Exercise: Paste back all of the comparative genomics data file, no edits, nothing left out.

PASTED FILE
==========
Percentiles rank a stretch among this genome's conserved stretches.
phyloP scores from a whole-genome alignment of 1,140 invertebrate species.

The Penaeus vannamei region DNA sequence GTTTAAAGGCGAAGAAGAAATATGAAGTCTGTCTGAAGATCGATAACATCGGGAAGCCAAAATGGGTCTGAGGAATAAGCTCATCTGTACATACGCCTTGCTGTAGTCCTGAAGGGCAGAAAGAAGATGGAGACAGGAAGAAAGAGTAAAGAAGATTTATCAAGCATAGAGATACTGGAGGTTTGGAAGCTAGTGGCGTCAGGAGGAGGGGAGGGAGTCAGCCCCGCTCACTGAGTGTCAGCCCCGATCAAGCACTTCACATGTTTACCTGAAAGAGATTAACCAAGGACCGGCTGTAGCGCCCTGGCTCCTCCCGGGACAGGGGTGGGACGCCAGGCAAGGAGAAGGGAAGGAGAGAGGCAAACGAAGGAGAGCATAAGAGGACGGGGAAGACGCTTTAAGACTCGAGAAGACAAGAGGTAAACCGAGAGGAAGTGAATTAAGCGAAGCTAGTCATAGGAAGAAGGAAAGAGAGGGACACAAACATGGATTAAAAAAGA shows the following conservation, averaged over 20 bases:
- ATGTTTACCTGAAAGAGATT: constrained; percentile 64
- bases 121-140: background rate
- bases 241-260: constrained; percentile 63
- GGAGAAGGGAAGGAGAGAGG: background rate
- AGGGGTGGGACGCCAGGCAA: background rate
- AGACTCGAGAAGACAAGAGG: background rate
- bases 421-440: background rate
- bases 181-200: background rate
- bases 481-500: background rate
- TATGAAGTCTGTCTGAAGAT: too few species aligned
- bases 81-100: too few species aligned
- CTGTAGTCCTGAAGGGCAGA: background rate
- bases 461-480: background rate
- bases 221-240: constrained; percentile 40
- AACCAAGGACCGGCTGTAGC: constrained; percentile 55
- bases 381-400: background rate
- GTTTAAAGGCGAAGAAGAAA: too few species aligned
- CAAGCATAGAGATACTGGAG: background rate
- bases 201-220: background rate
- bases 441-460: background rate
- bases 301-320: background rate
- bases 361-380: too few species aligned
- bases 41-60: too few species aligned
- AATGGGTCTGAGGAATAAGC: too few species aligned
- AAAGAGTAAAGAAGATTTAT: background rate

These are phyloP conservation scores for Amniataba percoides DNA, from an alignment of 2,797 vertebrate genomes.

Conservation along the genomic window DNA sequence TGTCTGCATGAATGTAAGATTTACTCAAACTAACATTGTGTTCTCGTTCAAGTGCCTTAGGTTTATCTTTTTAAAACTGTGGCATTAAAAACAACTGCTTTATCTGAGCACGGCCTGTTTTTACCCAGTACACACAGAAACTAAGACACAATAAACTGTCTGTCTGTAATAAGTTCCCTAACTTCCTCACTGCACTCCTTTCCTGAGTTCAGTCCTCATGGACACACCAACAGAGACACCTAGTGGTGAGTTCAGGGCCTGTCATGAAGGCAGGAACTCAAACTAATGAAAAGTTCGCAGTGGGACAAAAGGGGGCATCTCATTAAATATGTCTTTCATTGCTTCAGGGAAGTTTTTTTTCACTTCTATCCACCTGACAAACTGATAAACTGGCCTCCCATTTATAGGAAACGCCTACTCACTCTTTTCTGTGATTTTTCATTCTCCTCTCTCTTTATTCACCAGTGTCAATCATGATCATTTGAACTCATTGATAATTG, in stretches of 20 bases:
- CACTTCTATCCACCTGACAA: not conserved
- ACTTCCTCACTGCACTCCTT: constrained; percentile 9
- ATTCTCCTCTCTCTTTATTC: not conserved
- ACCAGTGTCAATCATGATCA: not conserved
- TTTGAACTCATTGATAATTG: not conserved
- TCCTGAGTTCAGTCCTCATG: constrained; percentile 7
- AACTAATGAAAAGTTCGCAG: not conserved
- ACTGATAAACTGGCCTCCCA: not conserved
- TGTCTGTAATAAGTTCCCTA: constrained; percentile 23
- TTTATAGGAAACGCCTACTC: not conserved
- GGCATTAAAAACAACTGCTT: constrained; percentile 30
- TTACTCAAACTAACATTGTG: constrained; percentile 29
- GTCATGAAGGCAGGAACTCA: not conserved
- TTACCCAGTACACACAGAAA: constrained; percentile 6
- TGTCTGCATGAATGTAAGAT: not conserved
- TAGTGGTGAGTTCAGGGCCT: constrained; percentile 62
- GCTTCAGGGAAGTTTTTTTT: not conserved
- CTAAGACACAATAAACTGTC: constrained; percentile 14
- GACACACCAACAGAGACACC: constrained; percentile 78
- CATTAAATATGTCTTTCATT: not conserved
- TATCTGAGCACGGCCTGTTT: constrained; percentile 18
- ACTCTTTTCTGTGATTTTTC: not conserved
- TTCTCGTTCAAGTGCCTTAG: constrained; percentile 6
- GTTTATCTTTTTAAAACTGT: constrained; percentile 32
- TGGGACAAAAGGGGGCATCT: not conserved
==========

Percentiles rank a stretch among this genome's conserved stretches.
phyloP scores from a whole-genome alignment of 1,140 invertebrate species.

The Penaeus vannamei region DNA sequence GTTTAAAGGCGAAGAAGAAATATGAAGTCTGTCTGAAGATCGATAACATCGGGAAGCCAAAATGGGTCTGAGGAATAAGCTCATCTGTACATACGCCTTGCTGTAGTCCTGAAGGGCAGAAAGAAGATGGAGACAGGAAGAAAGAGTAAAGAAGATTTATCAAGCATAGAGATACTGGAGGTTTGGAAGCTAGTGGCGTCAGGAGGAGGGGAGGGAGTCAGCCCCGCTCACTGAGTGTCAGCCCCGATCAAGCACTTCACATGTTTACCTGAAAGAGATTAACCAAGGACCGGCTGTAGCGCCCTGGCTCCTCCCGGGACAGGGGTGGGACGCCAGGCAAGGAGAAGGGAAGGAGAGAGGCAAACGAAGGAGAGCATAAGAGGACGGGGAAGACGCTTTAAGACTCGAGAAGACAAGAGGTAAACCGAGAGGAAGTGAATTAAGCGAAGCTAGTCATAGGAAGAAGGAAAGAGAGGGACACAAACATGGATTAAAAAAGA shows the following conservation, averaged over 20 bases:
- ATGTTTACCTGAAAGAGATT: constrained; percentile 64
- bases 121-140: background rate
- bases 241-260: constrained; percentile 63
- GGAGAAGGGAAGGAGAGAGG: background rate
- AGGGGTGGGACGCCAGGCAA: background rate
- AGACTCGAGAAGACAAGAGG: background rate
- bases 421-440: background rate
- bases 181-200: background rate
- bases 481-500: background rate
- TATGAAGTCTGTCTGAAGAT: too few species aligned
- bases 81-100: too few species aligned
- CTGTAGTCCTGAAGGGCAGA: background rate
- bases 461-480: background rate
- bases 221-240: constrained; percentile 40
- AACCAAGGACCGGCTGTAGC: constrained; percentile 55
- bases 381-400: background rate
- GTTTAAAGGCGAAGAAGAAA: too few species aligned
- CAAGCATAGAGATACTGGAG: background rate
- bases 201-220: background rate
- bases 441-460: background rate
- bases 301-320: background rate
- bases 361-380: too few species aligned
- bases 41-60: too few species aligned
- AATGGGTCTGAGGAATAAGC: too few species aligned
- AAAGAGTAAAGAAGATTTAT: background rate

These are phyloP conservation scores for Amniataba percoides DNA, from an alignment of 2,797 vertebrate genomes.

Conservation along the genomic window DNA sequence TGTCTGCATGAATGTAAGATTTACTCAAACTAACATTGTGTTCTCGTTCAAGTGCCTTAGGTTTATCTTTTTAAAACTGTGGCATTAAAAACAACTGCTTTATCTGAGCACGGCCTGTTTTTACCCAGTACACACAGAAACTAAGACACAATAAACTGTCTGTCTGTAATAAGTTCCCTAACTTCCTCACTGCACTCCTTTCCTGAGTTCAGTCCTCATGGACACACCAACAGAGACACCTAGTGGTGAGTTCAGGGCCTGTCATGAAGGCAGGAACTCAAACTAATGAAAAGTTCGCAGTGGGACAAAAGGGGGCATCTCATTAAATATGTCTTTCATTGCTTCAGGGAAGTTTTTTTTCACTTCTATCCACCTGACAAACTGATAAACTGGCCTCCCATTTATAGGAAACGCCTACTCACTCTTTTCTGTGATTTTTCATTCTCCTCTCTCTTTATTCACCAGTGTCAATCATGATCATTTGAACTCATTGATAATTG, in stretches of 20 bases:
- CACTTCTATCCACCTGACAA: not conserved
- ACTTCCTCACTGCACTCCTT: constrained; percentile 9
- ATTCTCCTCTCTCTTTATTC: not conserved
- ACCAGTGTCAATCATGATCA: not conserved
- TTTGAACTCATTGATAATTG: not conserved
- TCCTGAGTTCAGTCCTCATG: constrained; percentile 7
- AACTAATGAAAAGTTCGCAG: not conserved
- ACTGATAAACTGGCCTCCCA: not conserved
- TGTCTGTAATAAGTTCCCTA: constrained; percentile 23
- TTTATAGGAAACGCCTACTC: not conserved
- GGCATTAAAAACAACTGCTT: constrained; percentile 30
- TTACTCAAACTAACATTGTG: constrained; percentile 29
- GTCATGAAGGCAGGAACTCA: not conserved
- TTACCCAGTACACACAGAAA: constrained; percentile 6
- TGTCTGCATGAATGTAAGAT: not conserved
- TAGTGGTGAGTTCAGGGCCT: constrained; percentile 62
- GCTTCAGGGAAGTTTTTTTT: not conserved
- CTAAGACACAATAAACTGTC: constrained; percentile 14
- GACACACCAACAGAGACACC: constrained; percentile 78
- CATTAAATATGTCTTTCATT: not conserved
- TATCTGAGCACGGCCTGTTT: constrained; percentile 18
- ACTCTTTTCTGTGATTTTTC: not conserved
- TTCTCGTTCAAGTGCCTTAG: constrained; percentile 6
- GTTTATCTTTTTAAAACTGT: constrained; percentile 32
- TGGGACAAAAGGGGGCATCT: not conserved